It has probably not dawned on our policy-makers that much of India remains at the mercy of monsoon-swollen rivers. Days after the horror of Uttarakhand, one-third of the country was swamped by the monsoon floods displaying, once again, the status quoist attitude of the authorities that as usual remained confined to the rituals of token relief and rescue. Odisha and Punjab are still trying to recover from the recent flood fury while the trouble is not yet over in Assam, UP and Bihar where millions have been doomed to a silent suffering. The warning is loud and clear, the devastation wrought by flood is still considered an annual phenomenon to be faced and forgotten. But for those who take the hit, the real endurance begins with the receding of water.

Clearly, the business of flood management in India has remained dismal. Floods occur not merely because of rain; poor embankments, badly managed dams only aggravate the situation. Decades of deforestation, soil erosion and sand mining have stripped the countryside of natural cover and the country is being pushed to one ecological disaster after another.

True, the government or the policy-makers cannot push the black clouds away. But it cannot absolve itself from its half-hearted approach to predict, respond and recover from such disasters. It is now a fight for survival against climate change. The country must initiate reforms in the water management agencies to bring about more accountability and for better preparedness. The idea of linking 37 rivers through 31 links during the Vajpayee regime has been conveniently shelved with opinions divided. Even the river regulation zone to regulate construction and development near rivers, much like the coastal zone regulation, has not seen the light of day. The country urgently needs to shift its focus from superficial flood control regime to disaster avoidance.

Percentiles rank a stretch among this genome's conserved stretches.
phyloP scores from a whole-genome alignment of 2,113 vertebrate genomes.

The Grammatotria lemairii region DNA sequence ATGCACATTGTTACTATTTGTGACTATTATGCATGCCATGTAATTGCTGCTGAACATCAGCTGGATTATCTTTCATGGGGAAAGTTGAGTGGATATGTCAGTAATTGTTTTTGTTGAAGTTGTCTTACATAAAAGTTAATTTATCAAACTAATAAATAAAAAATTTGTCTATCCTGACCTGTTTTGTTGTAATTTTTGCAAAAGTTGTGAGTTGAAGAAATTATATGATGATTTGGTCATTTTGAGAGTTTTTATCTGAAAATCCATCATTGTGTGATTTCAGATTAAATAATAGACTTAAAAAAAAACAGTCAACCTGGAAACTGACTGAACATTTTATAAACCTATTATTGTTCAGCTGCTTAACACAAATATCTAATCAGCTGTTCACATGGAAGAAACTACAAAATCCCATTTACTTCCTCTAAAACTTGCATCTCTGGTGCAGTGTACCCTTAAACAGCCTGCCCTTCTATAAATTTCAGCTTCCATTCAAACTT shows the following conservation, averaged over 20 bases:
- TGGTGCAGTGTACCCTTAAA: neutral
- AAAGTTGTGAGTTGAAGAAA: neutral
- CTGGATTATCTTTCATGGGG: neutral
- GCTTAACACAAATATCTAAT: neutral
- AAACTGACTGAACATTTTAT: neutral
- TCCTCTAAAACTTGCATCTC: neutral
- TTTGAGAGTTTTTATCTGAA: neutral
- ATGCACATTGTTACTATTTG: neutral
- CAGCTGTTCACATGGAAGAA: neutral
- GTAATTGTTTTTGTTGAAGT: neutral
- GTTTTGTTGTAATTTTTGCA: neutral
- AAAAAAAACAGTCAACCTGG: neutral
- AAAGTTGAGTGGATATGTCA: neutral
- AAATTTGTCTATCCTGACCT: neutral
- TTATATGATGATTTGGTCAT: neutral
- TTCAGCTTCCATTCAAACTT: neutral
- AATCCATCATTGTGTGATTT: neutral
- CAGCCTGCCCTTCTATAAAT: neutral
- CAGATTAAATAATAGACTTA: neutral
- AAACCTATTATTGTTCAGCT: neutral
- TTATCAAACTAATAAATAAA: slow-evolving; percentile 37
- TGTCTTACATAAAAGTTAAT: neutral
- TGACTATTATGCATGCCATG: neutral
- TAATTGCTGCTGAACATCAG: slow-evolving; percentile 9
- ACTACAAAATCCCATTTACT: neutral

Courtesy: The New Indian Express

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